A World Without Chris Matthews

(AP Photo)
Imagine if television news coverage had to reflect "a picture of harmony and contentedness" in advance of a new Congressional session. In this world, "Hardball" probably wouldn't exist. Most other cable news programs would probably get the boot as well.

But "harmony and contentedness" is what the Chinese government has said it wants from the country's broadcasters as the Communist Party prepares for the 17th national congress in the fall. As the Washington Post explains, "Propaganda officials regularly issue orders to Chinese television, radio and newspaper executives, listing subjects to be avoided or treated with care in the heavily censored media."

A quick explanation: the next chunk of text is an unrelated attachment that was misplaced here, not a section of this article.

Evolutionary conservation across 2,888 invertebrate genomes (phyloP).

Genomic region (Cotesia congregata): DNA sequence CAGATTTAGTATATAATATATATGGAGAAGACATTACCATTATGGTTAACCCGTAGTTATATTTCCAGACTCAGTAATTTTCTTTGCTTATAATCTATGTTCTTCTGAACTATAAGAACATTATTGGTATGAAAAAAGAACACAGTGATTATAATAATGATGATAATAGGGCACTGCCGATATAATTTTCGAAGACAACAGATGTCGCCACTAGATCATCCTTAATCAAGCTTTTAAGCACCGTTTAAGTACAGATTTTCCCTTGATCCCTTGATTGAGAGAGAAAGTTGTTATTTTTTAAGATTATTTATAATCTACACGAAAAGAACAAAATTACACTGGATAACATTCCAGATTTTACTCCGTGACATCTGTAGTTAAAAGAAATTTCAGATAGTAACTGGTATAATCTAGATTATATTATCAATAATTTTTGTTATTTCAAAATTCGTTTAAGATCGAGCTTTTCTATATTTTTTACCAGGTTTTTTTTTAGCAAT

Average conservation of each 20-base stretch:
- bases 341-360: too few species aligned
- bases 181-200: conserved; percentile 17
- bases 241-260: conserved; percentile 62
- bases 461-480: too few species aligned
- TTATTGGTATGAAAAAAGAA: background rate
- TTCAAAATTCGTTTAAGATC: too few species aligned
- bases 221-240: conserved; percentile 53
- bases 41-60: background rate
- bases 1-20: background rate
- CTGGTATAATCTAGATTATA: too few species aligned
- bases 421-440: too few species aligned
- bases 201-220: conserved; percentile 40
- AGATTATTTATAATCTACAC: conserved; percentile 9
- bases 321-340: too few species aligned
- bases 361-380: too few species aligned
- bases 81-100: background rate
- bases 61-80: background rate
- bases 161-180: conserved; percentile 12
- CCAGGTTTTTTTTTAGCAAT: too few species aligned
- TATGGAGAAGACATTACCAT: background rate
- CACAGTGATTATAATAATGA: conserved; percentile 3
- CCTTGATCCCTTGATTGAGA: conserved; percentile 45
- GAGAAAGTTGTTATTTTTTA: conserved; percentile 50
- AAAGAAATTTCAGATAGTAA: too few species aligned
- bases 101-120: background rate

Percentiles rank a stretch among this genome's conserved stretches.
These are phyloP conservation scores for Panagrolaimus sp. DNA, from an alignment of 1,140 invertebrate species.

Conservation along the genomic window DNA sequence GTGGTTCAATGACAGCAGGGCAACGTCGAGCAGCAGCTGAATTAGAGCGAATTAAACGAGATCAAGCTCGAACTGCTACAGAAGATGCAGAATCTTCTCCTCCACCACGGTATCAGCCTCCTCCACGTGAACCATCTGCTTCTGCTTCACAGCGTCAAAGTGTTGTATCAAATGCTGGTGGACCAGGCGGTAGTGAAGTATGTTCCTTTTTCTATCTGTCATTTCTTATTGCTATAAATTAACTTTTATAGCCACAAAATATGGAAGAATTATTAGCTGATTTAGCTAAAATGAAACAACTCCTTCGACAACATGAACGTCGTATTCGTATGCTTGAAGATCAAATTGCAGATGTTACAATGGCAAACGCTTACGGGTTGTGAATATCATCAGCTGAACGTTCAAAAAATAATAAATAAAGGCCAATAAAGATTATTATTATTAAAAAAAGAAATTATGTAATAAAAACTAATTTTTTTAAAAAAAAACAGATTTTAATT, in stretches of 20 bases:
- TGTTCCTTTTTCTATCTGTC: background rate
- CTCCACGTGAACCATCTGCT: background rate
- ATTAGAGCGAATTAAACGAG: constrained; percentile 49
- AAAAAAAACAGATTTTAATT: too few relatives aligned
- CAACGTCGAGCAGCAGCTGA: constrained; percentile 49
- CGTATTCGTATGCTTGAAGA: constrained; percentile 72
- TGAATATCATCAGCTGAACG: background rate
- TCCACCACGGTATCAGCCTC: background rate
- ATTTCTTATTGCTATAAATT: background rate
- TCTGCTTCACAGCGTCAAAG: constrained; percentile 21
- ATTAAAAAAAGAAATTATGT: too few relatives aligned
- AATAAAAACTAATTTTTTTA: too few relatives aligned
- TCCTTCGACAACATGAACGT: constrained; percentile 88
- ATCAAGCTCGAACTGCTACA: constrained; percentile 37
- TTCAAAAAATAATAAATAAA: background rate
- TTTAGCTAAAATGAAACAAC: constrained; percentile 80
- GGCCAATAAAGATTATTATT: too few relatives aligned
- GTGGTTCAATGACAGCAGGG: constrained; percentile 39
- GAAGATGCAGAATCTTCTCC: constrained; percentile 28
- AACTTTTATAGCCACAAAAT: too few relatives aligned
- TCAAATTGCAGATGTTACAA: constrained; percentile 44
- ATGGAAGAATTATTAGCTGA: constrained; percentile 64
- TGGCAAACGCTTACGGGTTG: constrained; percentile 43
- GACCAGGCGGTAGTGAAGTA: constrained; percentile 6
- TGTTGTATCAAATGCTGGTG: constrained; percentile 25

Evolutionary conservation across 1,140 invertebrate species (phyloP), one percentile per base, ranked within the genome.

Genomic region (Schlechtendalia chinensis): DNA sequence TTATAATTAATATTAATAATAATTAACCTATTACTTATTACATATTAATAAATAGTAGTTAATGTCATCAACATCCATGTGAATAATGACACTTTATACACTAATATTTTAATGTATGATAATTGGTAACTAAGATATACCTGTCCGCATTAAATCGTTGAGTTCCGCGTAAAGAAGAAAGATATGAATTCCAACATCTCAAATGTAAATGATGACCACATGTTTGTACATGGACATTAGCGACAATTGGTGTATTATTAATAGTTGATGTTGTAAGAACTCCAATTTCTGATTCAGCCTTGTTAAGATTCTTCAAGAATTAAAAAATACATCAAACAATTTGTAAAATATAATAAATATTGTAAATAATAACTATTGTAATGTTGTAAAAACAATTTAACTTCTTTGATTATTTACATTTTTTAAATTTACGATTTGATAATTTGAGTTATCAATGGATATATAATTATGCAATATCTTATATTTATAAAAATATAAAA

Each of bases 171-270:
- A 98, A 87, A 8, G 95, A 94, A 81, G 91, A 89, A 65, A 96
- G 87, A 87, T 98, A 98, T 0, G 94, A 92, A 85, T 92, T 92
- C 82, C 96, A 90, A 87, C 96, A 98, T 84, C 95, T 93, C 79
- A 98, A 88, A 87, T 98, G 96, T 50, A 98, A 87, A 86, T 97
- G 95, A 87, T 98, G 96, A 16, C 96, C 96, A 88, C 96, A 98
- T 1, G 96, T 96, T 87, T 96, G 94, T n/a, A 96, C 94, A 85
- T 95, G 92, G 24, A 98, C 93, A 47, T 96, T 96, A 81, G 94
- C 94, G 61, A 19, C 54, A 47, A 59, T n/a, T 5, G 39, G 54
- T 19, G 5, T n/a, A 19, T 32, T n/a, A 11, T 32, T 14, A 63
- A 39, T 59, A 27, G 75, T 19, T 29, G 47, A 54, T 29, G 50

Broadcast executives have been warned that television news and entertainment "should promote socialist loyalty and soothe tensions as the country enters a sensitive political season," writes the paper.

That means producers should avoid stories about flaws in the legal system, for example. "Go all out for articles that preserve social stability and avoid triggering social conflict," Li Dongshen, the deputy head of the Chinese propaganda department, told television executives.

Also, since it is the Year of the Pig in China, Li told executives that they "should take into account the sensitivities of China's 35 million Muslims, who consider pigs unclean and offensive. 'In principle, touch on the character of the pig as little as possible,' he said."